Tatiana ends her talk with 2.0 lessons. Indymedia were fighting for revolution and people went to 2.0. Their first reaction was “why! have you seen the licensing!”. The first lesson is that they learned not to be jealous. People use the tools they can use and they will use it (YouTube, Flickr). Why fight it? Secondly they think more about syndicating content via YouTube. Try to talk more with users what features they like (not too much though). About marketing and means, they want to make revolution irresistible! if content is elaborated, it gets more attention. Still, it has to be quick. Lots of open source and free software is emerging. We are now preparing tools for this new revolution. We show what we are doing. They are not reactive to market (2.0 buzz), but to what people are doing.

The last few weeks it has been in the news numerous times; in Guangzhou, South China, snow and ice storms have stranded tens of millions of people, most of them migrant workers traveling to their families to celebrate the Chinese New Year. Since the storms began on January 10 officials have tried to keep more travelers from coming to the stations by closing them off in order to prevent riots. Furthermore the government has urged migrant workers to cancel their travels for the New Year. (more…)

Radio Dada

The video-images are constructed out of nothing but the image that feedback created [I focused a high end camera to my screen that showed, in real time, what I was filming, which created a feedback loop]. Then I glitched the video by changing its format and subsequently I exported the video into animated gifs. I [minimalistically] edited the video in Quicktime. Then I send the file to Extraboy, who composed music for the video.

The composing process started with a hand held world radio. Extraboy scanned through frequencies and experimented with holding the radio in different parts of the room while touching different objects. Eventually he got the radio to oscillate noise in the tempo that he perceived the video to have. The synthesizer sounds that were added were played live to further build on a non-digital sound and rhythm. This was later contrasted with drums which were digitally synthesized and processed through effects with a very digital sound to them. Just like the video, the music is a mix of digital and analogue.

pro-anaWhile watching Hart van Nederland (I’m sorry, I know I shouldn’t…;-) I saw a news item on girls who motivate each other to practice a pro-anorexia lifestyle. At first i thought it was one of those blown up techno fear stories, but to my surprise it wasn’t. There are many so called pro-ana weblogs where girls (and sometimes boys) discuss their life as a pro anorexic. Here are a some links to dutch pro-ana websites:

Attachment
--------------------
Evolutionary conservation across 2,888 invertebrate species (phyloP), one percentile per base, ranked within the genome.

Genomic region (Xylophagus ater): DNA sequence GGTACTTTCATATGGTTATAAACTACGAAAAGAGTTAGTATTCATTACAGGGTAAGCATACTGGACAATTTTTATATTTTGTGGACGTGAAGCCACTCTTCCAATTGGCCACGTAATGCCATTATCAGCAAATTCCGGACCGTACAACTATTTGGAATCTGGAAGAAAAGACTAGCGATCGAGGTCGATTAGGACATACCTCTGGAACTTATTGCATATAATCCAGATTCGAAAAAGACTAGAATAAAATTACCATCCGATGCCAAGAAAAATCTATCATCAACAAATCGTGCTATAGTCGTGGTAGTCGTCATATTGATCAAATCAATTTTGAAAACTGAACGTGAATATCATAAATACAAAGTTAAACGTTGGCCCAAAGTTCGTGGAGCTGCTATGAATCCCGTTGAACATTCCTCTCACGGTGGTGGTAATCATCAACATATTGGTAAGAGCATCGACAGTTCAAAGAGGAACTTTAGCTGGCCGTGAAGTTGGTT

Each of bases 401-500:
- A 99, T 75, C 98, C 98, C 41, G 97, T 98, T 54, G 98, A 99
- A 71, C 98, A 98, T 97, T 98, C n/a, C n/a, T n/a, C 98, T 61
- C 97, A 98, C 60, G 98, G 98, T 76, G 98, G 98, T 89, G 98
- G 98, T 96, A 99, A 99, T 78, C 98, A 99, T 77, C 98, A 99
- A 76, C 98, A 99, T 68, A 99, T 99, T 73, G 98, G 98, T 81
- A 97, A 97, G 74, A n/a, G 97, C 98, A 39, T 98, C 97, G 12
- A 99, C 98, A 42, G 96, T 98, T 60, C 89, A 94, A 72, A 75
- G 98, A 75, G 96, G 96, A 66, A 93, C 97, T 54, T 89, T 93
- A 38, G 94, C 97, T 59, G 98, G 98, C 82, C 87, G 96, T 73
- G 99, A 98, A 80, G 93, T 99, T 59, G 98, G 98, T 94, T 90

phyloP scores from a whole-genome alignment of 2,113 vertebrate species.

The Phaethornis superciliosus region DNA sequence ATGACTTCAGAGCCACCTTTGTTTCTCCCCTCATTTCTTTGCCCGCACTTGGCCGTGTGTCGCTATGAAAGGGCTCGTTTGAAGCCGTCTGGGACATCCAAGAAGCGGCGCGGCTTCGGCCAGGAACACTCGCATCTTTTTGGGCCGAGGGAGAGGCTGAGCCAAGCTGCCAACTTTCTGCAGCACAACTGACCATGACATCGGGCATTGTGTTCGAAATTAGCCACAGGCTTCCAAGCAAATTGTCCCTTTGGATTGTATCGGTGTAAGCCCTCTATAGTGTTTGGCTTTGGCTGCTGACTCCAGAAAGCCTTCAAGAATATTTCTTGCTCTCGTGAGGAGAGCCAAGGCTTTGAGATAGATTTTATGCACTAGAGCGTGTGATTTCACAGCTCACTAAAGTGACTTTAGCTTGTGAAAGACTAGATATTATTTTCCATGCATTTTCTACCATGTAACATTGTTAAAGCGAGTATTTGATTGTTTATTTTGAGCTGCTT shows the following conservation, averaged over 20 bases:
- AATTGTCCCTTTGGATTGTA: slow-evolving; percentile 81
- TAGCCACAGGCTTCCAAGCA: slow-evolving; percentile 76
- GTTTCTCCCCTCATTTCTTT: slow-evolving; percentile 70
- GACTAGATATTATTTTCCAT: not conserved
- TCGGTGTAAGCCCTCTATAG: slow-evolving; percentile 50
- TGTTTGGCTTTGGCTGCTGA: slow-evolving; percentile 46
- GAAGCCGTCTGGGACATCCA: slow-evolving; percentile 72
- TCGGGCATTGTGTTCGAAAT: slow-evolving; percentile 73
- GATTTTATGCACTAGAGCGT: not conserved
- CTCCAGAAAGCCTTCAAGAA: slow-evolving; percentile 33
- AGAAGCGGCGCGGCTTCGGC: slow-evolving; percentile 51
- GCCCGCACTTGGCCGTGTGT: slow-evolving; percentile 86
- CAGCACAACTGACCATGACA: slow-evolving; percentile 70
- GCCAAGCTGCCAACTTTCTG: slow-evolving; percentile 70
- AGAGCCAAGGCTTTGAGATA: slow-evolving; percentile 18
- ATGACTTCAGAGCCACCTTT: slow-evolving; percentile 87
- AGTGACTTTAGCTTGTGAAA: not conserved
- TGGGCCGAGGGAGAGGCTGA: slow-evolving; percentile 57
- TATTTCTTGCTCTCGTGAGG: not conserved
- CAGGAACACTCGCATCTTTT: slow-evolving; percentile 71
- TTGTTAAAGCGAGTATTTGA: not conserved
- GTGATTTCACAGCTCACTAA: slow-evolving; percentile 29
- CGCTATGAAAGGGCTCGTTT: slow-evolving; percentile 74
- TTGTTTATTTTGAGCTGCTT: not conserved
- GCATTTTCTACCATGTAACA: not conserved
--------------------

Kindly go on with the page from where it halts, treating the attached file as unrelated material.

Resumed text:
If anyone was interested in further investigating the subject of the article of Lev Manovich ( ‘The Poetics of Augmented Space: Learning from Prada’ (2002)) that we have read for our last class of “Nieuwe Media Theorieen“, they may like to attend this seminar (or workshop) from VP and V2!


One of the many upcoming Web 2.0 applications is Remember the Milk (RtM), an online personal agenda with the very appealing option to add the locations of your appointments to the map. And yes… it is Beta.

Remember The Milk

Since this coming weekend is going to be very busy, I decided to enter all my weekend appointments in RtM to see just how it works and if it is really usefull. The interface to add your appointments is quite basic, but with some very usable features.


Feed Shark

Feed Shark is a service that will allow you to list your blog at the main blog services, such as Technorati, GeoUrl, and All you have to do is fill out the form in which you have to give the name and URL of the blog and the RSS URL, or/ and the podcast URL. The last two options are optional.

Next you will have to select the services that accept blogs, services that accept RSS feeds, and/or services that accept podcasts. This step is very easy, since you can select all services by using the “select all” button. Now you have to summit your entry and your blog will be listed at the selected services.

Finally, you can add the add a code to your blog to allow Feed Shark to track your submission.


To see how this program works, I have used the MLGK blog to list at all these services. I did not think it would be wise to select our blog, since the final URL is not in use yet. As soon as this URL is in use, I will list our blog at all services that allow blog and all RSS services. Then I will also investigate if the blog has been listed at all these services. This sounds like a good service to use. It’s very easy to use and it saves a blogger a lot time getting listed services that list blogs.

So I’ll update this post as soon as our new URL is available.

WebjayWhat’s it for?
On Listible I found the website Webjay which is a so called ‘playlist community’ from Yahoo. The site introduces itself as ‘a tool that helps you listen to and publish web playlists.’ People can upload songs from the web or from their own pc to create lists of songs of their own taste. Those lists can be listened to by every visitor of the site, using MP3 players like WinAmp, iTunes, RealOne or Windows Media Player. There are two tabs in the menu option browse: one is a ranking of popular playlists, the other one of new playlists. Users name their lists, they can give an indication on what to expect of the style. On the right side of the page the most popular or newest songs are highlighted and there’s a link to the creator of the list. The website claims to be legal, ’cause it does not store or transmit music itself, it just provides the links to the music.